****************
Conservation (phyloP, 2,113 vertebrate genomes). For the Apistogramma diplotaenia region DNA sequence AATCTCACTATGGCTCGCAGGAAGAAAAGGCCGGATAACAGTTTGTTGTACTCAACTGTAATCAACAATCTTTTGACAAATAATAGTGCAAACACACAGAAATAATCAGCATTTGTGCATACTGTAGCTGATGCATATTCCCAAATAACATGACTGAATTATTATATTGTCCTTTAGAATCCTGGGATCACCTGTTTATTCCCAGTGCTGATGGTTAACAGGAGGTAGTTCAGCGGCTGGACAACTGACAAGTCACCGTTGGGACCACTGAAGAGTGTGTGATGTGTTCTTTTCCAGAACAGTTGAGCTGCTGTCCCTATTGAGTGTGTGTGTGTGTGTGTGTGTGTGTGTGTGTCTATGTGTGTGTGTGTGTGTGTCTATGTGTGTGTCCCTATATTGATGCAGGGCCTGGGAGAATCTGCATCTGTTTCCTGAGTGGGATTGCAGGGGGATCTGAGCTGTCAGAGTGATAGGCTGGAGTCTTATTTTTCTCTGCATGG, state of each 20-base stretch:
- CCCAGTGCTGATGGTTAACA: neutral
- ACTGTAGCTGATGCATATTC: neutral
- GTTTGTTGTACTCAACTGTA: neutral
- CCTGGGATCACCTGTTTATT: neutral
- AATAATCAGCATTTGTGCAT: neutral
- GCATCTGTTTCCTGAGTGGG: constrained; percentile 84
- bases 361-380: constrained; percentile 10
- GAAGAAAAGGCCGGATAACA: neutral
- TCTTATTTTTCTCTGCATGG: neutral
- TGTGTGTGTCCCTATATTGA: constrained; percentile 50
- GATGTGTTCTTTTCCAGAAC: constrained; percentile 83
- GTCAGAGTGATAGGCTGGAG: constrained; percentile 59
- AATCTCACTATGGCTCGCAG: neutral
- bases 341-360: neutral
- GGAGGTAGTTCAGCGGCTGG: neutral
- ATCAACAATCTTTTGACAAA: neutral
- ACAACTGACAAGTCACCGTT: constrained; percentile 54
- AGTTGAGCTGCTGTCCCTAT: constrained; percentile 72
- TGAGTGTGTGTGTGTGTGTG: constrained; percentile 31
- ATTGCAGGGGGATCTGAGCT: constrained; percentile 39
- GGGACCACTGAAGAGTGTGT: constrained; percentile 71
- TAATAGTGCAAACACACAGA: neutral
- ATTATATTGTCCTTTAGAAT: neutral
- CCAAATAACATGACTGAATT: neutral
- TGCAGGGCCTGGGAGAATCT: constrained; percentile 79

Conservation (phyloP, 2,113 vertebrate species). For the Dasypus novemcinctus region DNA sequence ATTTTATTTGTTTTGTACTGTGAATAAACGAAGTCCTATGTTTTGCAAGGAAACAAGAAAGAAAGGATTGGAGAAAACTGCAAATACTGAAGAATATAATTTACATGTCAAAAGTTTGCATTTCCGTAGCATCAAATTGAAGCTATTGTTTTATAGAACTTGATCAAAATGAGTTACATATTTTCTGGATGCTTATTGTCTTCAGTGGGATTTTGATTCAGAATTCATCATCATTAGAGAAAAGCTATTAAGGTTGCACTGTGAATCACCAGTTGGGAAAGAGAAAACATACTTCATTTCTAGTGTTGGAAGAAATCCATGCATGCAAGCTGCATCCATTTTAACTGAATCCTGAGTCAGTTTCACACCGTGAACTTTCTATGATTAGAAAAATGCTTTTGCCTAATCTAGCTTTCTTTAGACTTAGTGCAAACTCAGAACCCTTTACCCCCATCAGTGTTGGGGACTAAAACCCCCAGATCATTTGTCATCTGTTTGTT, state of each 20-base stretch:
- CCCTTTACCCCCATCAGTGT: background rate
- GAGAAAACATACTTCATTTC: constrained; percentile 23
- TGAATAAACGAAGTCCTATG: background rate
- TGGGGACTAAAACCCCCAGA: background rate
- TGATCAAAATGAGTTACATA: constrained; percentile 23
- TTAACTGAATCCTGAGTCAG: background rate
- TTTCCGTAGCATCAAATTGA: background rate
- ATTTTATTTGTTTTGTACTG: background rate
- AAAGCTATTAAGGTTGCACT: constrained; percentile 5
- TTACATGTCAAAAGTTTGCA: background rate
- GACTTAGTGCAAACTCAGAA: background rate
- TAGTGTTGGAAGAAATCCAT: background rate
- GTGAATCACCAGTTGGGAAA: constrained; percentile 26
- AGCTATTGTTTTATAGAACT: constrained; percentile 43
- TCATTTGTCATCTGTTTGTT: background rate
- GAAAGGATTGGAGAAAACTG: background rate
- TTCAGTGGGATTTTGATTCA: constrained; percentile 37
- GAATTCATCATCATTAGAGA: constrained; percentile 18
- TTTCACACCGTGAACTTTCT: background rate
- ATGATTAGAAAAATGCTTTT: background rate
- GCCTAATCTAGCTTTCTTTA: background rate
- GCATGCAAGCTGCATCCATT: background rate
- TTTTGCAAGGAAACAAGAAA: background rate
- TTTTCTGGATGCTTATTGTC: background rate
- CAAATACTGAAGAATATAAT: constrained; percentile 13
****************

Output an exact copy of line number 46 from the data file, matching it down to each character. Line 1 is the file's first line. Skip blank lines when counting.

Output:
- TTTCACACCGTGAACTTTCT: background rate